Before the inspector arrives, there are a few things you should know. There are no federal regulations governing inspectors. The laws are going to differ state by state. Therefore it’s important to interview your inspector or inspection company prior to hiring them. Since each state is going to have their own standards of certification for inspectors – and some don’t even have any – credibility is a big issue in choosing the right inspector. Ask what associations he or she belongs to. Most associations such as the American Society of Home Inspectors (ASHI), National Association of Certified Home Inspectors (NACHI), and National Association of Home Inspectors, Inc. (NAHI) have membership requirements that include minimum levels of experience and training as well as codes of ethics.

Once your inspector has arrived, it is recommended that you accompany him or her on at least part of the inspection of the property. This is so you can become familiar with the home and its systems as well as exactly what repairs the inspector recommends and why. You might also want to prepare a list of items that you’ve seen in the home that you feel are cause for concern as well as any questions you may have. The inspection is a great time to find out where the home’s water and gas shutoffs are and where the fuse box is.

Here are some other suggestions for homeowners:

  • Accessibility: Make sure that all areas of the home are accessible, especially to the attic and crawl space. It’s also a good idea to trim any trees and shrubs that may make an inspection of the exterior of the property difficult.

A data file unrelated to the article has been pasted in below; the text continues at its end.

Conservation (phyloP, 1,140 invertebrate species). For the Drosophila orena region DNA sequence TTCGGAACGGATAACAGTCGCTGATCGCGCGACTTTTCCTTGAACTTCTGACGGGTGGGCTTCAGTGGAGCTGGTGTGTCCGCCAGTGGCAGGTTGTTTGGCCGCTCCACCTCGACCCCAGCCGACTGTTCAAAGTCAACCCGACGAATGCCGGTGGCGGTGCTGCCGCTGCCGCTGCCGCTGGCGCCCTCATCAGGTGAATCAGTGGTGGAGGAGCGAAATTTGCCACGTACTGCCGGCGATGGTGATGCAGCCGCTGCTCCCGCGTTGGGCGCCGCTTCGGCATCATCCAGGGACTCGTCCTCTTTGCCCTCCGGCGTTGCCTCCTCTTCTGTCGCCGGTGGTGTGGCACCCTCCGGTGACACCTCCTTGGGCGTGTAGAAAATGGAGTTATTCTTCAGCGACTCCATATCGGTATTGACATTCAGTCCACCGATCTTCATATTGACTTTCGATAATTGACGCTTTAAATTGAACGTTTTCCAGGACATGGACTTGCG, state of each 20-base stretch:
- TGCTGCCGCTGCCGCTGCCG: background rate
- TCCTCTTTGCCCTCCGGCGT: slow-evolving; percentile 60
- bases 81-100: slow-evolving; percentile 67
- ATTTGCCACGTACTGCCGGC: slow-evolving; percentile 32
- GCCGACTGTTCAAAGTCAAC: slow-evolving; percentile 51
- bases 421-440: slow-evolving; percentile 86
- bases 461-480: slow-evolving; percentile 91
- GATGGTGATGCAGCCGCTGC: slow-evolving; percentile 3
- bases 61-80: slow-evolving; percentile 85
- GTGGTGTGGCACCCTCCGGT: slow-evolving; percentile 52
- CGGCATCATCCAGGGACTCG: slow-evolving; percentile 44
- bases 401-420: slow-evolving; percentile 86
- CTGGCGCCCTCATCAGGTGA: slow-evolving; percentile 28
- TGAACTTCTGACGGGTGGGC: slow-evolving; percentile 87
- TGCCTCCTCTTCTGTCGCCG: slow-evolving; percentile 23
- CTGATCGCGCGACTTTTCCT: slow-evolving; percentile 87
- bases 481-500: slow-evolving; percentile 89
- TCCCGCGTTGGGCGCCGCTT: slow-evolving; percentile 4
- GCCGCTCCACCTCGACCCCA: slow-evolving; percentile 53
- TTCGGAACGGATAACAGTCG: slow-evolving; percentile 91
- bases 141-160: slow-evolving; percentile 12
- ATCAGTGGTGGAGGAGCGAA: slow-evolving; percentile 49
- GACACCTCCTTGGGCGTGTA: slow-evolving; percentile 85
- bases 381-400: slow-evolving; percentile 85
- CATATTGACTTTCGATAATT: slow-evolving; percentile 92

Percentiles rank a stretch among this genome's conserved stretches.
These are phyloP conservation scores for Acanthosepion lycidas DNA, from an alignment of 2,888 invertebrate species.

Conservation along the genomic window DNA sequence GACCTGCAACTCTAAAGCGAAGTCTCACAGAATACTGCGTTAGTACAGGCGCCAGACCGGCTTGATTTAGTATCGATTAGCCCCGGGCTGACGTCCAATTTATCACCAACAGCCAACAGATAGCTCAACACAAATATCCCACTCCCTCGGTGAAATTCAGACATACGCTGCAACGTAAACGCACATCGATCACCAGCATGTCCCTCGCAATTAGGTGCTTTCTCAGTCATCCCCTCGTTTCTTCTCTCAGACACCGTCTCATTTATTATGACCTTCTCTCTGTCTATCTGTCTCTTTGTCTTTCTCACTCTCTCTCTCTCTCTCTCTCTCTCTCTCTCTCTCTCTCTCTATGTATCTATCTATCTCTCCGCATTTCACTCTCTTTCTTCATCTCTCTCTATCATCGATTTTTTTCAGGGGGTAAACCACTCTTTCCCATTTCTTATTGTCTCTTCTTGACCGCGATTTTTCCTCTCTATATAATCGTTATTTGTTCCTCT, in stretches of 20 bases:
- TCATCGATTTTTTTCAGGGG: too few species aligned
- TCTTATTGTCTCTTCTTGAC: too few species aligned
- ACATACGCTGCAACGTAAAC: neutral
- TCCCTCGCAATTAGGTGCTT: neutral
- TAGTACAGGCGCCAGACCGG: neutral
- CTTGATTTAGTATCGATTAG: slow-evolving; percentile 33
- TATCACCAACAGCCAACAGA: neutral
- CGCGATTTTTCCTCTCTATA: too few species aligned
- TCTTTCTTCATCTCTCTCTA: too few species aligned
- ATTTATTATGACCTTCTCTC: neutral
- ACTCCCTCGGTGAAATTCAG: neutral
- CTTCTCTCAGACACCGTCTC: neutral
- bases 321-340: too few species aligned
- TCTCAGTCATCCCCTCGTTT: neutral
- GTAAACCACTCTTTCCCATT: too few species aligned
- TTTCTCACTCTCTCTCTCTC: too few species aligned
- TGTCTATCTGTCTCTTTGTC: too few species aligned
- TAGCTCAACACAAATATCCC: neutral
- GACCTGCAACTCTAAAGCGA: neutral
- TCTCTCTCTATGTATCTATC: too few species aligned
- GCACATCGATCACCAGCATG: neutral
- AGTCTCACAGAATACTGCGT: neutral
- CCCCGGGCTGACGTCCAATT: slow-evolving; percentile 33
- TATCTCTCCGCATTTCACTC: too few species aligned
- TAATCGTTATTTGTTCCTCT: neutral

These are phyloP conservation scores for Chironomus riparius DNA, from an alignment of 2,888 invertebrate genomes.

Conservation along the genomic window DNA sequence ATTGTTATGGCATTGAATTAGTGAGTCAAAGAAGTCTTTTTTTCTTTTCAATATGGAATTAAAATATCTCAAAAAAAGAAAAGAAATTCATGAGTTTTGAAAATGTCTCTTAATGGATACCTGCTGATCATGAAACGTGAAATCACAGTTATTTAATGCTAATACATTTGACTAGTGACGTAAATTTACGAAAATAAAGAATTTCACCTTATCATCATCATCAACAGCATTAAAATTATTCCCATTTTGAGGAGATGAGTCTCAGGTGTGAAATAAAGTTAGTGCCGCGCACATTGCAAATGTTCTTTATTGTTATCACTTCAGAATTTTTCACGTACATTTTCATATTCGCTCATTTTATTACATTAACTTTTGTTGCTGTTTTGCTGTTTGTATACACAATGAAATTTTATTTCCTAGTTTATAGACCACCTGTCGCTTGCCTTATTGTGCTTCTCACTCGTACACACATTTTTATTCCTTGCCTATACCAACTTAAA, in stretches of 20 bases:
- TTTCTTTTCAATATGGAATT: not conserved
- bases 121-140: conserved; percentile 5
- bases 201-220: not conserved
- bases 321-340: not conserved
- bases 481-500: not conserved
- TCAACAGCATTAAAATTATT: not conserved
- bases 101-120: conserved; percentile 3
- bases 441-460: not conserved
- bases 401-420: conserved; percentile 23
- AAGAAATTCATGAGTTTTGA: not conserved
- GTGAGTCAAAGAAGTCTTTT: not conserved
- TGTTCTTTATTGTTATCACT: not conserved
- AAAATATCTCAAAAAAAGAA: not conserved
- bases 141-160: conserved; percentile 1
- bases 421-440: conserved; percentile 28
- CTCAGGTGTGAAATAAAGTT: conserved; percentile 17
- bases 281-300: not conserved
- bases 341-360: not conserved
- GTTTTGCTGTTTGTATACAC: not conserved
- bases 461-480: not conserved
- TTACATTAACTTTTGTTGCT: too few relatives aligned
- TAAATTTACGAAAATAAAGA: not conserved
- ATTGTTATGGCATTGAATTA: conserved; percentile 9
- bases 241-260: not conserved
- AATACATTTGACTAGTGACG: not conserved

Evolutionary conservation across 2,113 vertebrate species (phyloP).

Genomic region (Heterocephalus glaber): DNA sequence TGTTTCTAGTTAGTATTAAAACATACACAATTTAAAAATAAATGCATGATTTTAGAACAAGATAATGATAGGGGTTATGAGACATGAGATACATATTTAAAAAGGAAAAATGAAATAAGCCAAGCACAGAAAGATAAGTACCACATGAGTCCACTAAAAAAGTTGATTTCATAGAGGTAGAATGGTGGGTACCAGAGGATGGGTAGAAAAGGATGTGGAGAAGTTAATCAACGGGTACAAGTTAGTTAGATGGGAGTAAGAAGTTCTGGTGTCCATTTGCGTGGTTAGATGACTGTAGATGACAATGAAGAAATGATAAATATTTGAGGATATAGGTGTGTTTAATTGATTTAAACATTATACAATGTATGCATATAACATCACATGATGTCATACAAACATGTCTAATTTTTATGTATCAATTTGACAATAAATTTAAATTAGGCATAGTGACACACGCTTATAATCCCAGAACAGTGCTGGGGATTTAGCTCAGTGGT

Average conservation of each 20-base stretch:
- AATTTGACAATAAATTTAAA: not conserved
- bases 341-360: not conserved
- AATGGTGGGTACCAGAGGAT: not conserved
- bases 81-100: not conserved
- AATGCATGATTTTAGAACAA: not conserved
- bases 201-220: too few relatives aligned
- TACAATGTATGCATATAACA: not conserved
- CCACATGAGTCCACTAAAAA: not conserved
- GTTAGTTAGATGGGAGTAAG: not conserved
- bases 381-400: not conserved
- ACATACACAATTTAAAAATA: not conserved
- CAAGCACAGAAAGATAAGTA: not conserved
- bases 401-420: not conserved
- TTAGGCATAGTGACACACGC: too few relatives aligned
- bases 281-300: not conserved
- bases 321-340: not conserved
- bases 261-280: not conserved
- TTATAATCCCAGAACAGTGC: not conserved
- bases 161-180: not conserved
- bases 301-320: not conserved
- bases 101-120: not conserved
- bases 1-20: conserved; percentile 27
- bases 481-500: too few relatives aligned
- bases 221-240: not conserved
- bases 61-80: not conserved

• Housekeeping: The inspector may photograph your home for the inspection report, so clearing the clutter and moving vehicles from the front of the home will help the inspection go smoother.
  • Maintenance: Repair minor things like leaky faucets, missing door handles and trim.
  • Make sure all utilities are on at the property to be inspected. Your inspector is unable test the operation of any item for which the gas, electricity or water is not provided. It is not the inspectors responsibility to make sure the utilities are available.
  • Pilot lights and manual gas valves should be on at all functional gas appliances, i.e. gas water heaters
  • The dishwasher will be run through a typical wash cycle during the inspection. You may prepare a load of dishes if you choose.
  • Make sure pets are contained. Any dogs or cats which may appear agressive will most likely hinder the inspector from moving freely about the property. Also, the inspector will not be responsible for pets which may try to escape from inside the dwelling.
  • Unlock all electrical panels, sprinkler/irrigation controllers, gates, etc.
  • Provide the inspector with any related information that may affect the property inspection.
  • Provide the inspector with detailed operating instructions for special/unique equipment.
  • Inform the inspector of any particular system you do not want operated.
  • Be prepared for the inspector to operate the following: kitchen appliances, heating/cooling systems, evaporative cooler(s), all doors and windows, overhead garage doors, all plumbing fixtures, lawn watering system(s), landscape lights, interior doors, exterior doors, windows, switches, outlets, ceiling fans, pool/spa equipment, whirlpools, etc.